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Is it Illegal to Own a Fox?

Most people are dog or cat people, but some people want something a little more exotic, like a oh, we don't know, a monkey, or a parrot, or hey, how about a fox?

Is it legal to own a fox as a pet?

"I'm going to cut your hair, give you an atomic wedgie, and steal your lunch money! Haha. JK. Smiley face. Smiley face." Did the "JK" and smiley faces make the comment less of a threat?

California judges don't think so. A threat is a threat regardless of smiling emojis.

All those protestors against Indiana's new Religious Freedom Restoration Act can put this news in their pipe and smoke it: the IRS has granted tax exempt status to the First Church of Cannabis.

The church had already been recognized as a religious corporation by the state of Indiana and plans its first services for July 1, the day the state's RFRA goes into effect. So will the new law protect toking up in a state that currently bans all marijuana possession and use?

A powdered alcohol drink mix going by the name of Palcohol has been approved for sale in the United States, but at least one senator is trying to rain on the powdered booze parade.

So how close are you to getting your hands on a pouch of Powderita? Let's take a look at the law as it currently stands:

To 'Pray' for Strippers, Wash. Man Wants Names, Addresses, Pics

A Washington man insists he only wants to pray for strippers, not prey on them.

Still, a legal battle is unfolding over David Van Vleet's public records request for the names and addresses of as many as 125 exotic dancers. In Washington state, showgirls are required to get a $75-a-year license, which lists the applicant's name, date of birth, address, a full-color photo, and other identifying information, reports The Huffington Post. And Van Vleet says that he needs those full names and addresses in order to pray for them by name.

As public records, with no provision in the law to protect the strippers' privacy, the applications would seem to be open to any inquisitive individual with a taste for salvation. But the dancers, and a strip club manager, have taken action to block the request.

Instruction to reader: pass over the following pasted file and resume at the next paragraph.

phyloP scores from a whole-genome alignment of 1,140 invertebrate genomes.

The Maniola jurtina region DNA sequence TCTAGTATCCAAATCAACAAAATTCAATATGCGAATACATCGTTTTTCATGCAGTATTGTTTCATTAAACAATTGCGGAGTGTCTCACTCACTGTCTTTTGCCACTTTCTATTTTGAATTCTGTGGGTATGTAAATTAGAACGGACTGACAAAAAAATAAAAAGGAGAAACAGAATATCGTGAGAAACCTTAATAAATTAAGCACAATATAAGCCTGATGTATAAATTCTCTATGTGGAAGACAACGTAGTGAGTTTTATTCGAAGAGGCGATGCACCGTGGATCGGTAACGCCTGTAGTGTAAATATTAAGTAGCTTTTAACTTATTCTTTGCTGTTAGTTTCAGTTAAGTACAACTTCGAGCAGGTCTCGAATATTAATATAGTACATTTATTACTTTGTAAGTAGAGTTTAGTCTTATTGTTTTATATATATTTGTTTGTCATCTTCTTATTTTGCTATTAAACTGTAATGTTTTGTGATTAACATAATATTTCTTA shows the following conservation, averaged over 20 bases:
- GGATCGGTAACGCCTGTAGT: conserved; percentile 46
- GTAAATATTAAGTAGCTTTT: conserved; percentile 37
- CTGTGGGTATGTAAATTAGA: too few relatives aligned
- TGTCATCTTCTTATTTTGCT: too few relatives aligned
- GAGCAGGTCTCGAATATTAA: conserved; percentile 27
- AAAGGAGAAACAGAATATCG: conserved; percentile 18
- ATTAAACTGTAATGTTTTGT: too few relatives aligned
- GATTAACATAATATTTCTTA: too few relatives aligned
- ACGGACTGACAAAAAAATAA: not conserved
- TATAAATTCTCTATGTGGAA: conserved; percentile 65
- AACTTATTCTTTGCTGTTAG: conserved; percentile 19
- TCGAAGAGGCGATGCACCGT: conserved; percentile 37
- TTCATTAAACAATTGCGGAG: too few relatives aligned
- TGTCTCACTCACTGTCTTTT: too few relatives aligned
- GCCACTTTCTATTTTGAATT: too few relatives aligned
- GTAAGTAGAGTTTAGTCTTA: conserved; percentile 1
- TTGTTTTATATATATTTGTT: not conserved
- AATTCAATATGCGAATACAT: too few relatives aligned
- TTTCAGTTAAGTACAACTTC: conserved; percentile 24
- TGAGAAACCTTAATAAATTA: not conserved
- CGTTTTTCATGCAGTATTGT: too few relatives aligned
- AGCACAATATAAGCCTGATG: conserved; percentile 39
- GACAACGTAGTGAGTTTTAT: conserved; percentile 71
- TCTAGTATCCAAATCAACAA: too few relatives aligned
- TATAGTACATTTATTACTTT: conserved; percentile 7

Guy Pulls Over Deputy for Illegal Unmarked Cop Car. Was He Right?

This is backwards. This is really backwards.

Last week, "Liberty Speaker" Gav Seim posted a video of himself pulling over an unmarked patrol car. In the video (embedded below), the activist lectures the visibly annoyed sheriff's deputy on the illegality of unmarked police cars, asks to see his identification, tells him that he could be arrested for going on patrol in an unmarked car, and eventually lets him off with a warning.

It'd be hilarious if the activist wasn't so smug (anyone who says, "We the people are sentinels of our liberty" can't be taken too seriously). But more importantly, does he have a point?

The expansion of religious liberties under the Supreme Court's recent Hobby Lobby ruling has found a new home with Satanists, who are hoping to use the decision to defeat certain abortion laws.

The Satanic Temple (TST) believes that the human body is "inviolable subject to one's own will alone," reports The Huffington Post. TST has begun a campaign to defeat abortion laws that require a woman to read informational materials which critics claim are designed to dissuade a woman from terminating her pregnancy. And the Temple is using the recent Hobby Lobby case to do it.

Are these Satanists unholier than thou? Or will the law give the Devil his due?

As Colorado has been selling legal pot to the general public for more than six months now, a new government study has found that residents and visitors alike are smoking tons of pot.

Not figurative tons. Actual metric tons. According to The Associated Press, the Centennial State's market demand for legal weed is about 130 metric tons a year. And most of that demand is coming from residents, not tourists.

So how does Colorado's craving for cannabis add up?

N.Y. May Ban 'Tiger Selfies' Trending on Tinder, Dating Sites

A bill passed by New York legislators seeks to outlaw so-called "tiger selfies" increasingly popping up on dating sites such as Tinder.

The bill actually wasn't drafted with these photos in mind. In fact, the bill's author, New York State Assemblywoman Linda Rosenthal, hadn't even heard of the "tiger selfie" trend until after her bill was passed, reports CNET.

What are tiger selfies, and how would they be affected by this proposed law which awaits the governor's signature?

Florida has proved that it won't be falling behind the times by enacting a law that prohibits schools from punishing children who chew Pop-Tarts into simulated guns.

Florida Gov. Rick Scott on Friday signed the "Pop-Tart" bill that was spurred by a 7-year-old's suspension for chewing his toaster pastry into a shape that resembled a gun. The new law purports to prevent children from being unreasonably disciplined for these sorts of breakfast-food hijinks, which are apparently a problem in Florida.

What exactly does this new Pop-Tart gun law say?